But I also enjoyed the programming directly. When you’re talking to teenagers, you don’t talk to them about nuances of theology, or socio-political implications, or textual criticism. Duffy Robbins, the keynote speaker for the event, had a three-point slogan upon which he based all three of his sermons: “God has a plan … Man has a problem … The choice is up to you.” Simple, clean and direct. Every now and then, even we adults need a message that cuts to the essentials and touches the heart.

Duffy Robbins, by the way, was terrific all around, with a sense of humor that appealed to everyone in the room. I found this on YouTube from 2014, but he did exactly the same routine this weekend:

He had a way of taking this simple story and making it come to life. A story about teaching his teenage daughter how to drive became a lesson on the Incarnation, and the need for God to be in the seat next to us. Just perfect.

The other major part of the program was illusionist Jared Hall:

I knew going in that I’d enjoy the program. I had seen enough slide shows from previous Warmth In Winter trips to have a basic sense of what the event was about. But as I posted Friday night, I wasn’t quite sure of my own role. I wasn’t rooming with the kids – that’s prohibited by United Methodist “safe sanctuaries” policies due to the risk. Our church’s director of children and youth, the wonderful Alden Procopio, does a great job with the kids, and so it’s not like I was needed to hand out stern looks. (The kids were great all weekend, really.) This was a suite hotel, and as the only adult male in the First UMC group I had a suite all to myself. I felt almost guilty for being there and enjoying the program.

After I wrote those words Friday night, a couple of things happened Saturday that made me feel better. We had a block of free time, and went to a nearby shopping area with a lot of food options. We gave the kids the freedom to go where they liked. Alden and the Three Moms – Vickie Hull, Tanya Lane and Rachel Cunningham – went with a few of the teens to a barbecue restaurant, but I tagged along with another group that went to Panda Express. Just being there, me and the teens hanging out, made me feel a little more like I was actually a chaperone and not just a tag-along. I sat with most of the same kids that night at the Murfreesboro District pizza party:

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I also found out that I had to be there. The event’s policy required that if there were male campers, there had to be a male adult from that church (and, I assume, vice versa). If I hadn’t been there, Grayson and Kenny and Sam might not have been able to be there.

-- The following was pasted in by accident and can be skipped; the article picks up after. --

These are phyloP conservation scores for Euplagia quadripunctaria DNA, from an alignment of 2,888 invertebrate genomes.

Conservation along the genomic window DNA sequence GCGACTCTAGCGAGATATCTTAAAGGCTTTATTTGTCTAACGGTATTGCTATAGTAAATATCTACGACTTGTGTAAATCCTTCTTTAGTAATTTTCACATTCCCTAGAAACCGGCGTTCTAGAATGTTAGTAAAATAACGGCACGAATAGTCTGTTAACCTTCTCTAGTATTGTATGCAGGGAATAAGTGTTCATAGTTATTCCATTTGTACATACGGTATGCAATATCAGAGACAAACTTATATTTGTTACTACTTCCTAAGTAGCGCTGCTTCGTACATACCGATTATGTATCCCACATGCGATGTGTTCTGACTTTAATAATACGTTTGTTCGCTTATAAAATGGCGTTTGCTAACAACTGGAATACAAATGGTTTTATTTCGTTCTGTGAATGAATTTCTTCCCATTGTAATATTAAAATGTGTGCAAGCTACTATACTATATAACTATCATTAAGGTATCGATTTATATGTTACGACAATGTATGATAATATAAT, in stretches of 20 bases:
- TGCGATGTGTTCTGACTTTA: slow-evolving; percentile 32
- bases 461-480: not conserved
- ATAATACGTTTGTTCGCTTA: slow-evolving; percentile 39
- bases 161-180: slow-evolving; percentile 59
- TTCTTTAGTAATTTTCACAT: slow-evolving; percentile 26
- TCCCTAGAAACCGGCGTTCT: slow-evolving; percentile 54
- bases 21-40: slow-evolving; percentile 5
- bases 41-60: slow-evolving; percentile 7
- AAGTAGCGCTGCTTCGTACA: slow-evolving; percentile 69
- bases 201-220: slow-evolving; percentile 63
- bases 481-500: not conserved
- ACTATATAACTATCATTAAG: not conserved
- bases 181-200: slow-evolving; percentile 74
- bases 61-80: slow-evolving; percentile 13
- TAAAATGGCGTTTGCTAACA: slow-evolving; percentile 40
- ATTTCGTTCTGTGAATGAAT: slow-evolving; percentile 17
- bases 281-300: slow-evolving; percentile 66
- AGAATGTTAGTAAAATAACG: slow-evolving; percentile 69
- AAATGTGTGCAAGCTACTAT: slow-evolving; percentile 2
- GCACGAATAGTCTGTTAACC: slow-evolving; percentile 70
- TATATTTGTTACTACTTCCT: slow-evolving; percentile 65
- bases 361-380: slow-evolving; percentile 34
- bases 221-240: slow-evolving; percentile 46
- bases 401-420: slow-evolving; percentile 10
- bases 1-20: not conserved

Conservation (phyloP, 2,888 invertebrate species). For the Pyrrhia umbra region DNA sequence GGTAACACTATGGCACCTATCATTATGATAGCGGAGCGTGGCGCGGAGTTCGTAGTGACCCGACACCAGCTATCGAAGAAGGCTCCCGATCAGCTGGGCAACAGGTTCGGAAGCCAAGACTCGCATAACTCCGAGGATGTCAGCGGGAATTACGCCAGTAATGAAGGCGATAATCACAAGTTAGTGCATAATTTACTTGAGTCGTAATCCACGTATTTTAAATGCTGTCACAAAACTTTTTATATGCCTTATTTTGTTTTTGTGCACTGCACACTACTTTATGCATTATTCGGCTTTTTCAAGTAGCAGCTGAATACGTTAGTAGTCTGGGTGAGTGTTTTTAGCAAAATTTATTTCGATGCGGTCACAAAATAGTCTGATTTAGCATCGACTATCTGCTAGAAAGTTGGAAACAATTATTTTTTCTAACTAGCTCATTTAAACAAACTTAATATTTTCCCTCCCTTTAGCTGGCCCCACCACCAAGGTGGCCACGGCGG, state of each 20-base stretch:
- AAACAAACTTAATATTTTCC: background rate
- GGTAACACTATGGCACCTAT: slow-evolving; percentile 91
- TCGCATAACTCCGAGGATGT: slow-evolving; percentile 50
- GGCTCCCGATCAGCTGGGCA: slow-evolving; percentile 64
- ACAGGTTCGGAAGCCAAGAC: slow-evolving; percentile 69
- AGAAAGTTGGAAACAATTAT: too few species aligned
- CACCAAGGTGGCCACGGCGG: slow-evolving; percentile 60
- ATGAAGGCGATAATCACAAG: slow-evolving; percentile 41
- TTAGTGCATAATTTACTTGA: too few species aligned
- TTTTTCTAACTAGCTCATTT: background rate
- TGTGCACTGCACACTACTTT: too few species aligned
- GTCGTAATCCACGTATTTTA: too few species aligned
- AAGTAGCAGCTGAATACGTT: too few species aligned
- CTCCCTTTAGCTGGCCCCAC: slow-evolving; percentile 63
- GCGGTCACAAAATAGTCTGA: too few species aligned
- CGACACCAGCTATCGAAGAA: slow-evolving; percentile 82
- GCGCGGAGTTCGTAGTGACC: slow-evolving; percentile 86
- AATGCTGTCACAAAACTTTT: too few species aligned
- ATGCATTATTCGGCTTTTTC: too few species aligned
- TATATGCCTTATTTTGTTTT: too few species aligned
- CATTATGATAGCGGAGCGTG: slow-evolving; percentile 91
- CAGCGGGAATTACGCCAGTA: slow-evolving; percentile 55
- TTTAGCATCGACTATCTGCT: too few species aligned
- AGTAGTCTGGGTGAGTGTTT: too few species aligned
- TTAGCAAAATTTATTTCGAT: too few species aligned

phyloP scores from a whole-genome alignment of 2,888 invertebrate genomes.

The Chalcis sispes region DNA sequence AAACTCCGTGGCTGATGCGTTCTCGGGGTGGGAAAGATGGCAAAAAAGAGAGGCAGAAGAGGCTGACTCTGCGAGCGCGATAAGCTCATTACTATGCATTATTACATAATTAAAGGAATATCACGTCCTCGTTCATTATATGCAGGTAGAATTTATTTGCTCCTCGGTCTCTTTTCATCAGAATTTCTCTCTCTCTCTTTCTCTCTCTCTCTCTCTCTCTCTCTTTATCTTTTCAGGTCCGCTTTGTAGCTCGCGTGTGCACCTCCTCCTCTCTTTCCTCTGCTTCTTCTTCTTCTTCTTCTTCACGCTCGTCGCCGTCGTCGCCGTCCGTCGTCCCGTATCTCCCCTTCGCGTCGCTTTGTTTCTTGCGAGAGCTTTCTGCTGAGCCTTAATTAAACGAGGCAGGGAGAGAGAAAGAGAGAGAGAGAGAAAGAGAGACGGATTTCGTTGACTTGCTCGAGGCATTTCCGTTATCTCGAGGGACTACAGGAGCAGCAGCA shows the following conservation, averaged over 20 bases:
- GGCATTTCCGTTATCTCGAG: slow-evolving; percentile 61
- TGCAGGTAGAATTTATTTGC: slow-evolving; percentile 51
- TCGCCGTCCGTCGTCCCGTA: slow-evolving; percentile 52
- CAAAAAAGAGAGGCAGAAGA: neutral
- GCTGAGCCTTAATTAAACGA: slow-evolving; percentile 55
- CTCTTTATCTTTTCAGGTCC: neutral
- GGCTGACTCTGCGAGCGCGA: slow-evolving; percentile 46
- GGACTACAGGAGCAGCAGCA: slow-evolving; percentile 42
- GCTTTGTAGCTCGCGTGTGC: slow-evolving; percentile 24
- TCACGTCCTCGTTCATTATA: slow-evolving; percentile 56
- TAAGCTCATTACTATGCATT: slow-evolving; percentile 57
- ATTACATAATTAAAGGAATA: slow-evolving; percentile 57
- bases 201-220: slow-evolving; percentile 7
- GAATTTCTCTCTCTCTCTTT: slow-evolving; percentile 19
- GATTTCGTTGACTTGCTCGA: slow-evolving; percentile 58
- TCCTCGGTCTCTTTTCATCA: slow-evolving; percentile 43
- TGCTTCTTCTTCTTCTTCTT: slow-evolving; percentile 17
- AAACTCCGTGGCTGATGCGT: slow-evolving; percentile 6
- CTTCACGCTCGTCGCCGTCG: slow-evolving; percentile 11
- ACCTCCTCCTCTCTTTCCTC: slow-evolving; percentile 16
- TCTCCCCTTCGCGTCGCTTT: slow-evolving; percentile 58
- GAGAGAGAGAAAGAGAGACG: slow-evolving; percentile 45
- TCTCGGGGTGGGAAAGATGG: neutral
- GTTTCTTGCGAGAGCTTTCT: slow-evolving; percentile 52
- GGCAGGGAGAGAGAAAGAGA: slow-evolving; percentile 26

I bought myself a T-shirt on Saturday, but I joked about not buying another souvenir I really wanted. At a layspeaking class I took last November, I was amused at the John Wesley bobblehead doll brought along by the teacher. They had those bobbleheads at the Cokesbury table at Warmth In Winter this weekend, but I decided they were too expensive.

Today, on our way home, we all stopped for lunch at Toot’s South. After we’d eaten, as we were trying to consolidate the plates a bit, all of a sudden the four grownups with whom I was sitting started looking at me and handed me a white paper bag and an envelope.

The bag, as you’ve no-doubt guessed, contained this:

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The envelope was even better – a card signed by the kids and the other adults thanking me for being there.

By the way, there’s a bad pollen problem inside Toot’s this time of year.

Warmth In Winter, Friday night

Terrific first night at Warmth In Winter.
As we were gathering for evening worship, there was a theatrical percussion group (along the lines of Stomp or Blue Man Group) called RePercussion, and they were terrific. Illusionist Jared Hall really only did one trick tonight, but I think we’ll see more of him tomorrow. Bellarive, the worship band, was great, and I really enjoyed the keynote speaker, Duffy Robbins, who was funny and relatable. Of course, none of this content is aimed at washed-up 53-year-olds; it’s aimed at youth, and there were 3,000 of them in the ballroom tonight, and I think they were really connecting to all of it. Communion was led by the Rev. Skip Armistead, whom I knew briefly in the early 90s when I was serving on the Tennessee Conference singles council (he probably doesn’t remember me), and the Rev. Amanda Diamond of Morton Memorial UMC, a great friend of the Mountain T.O.P. ministry whose pulpit I’ve filled before. After the service, I saw Amanda along with Kylene McDonald at the T-shirt booth, and I’m always happy to see Kylene.
I got to see my nephew T.J., who is on the design team which is running this show, very briefly; he’d been here all day and was already tired, and that was before evening worship. T.J.’s brother James is also here; I haven’t run into him yet.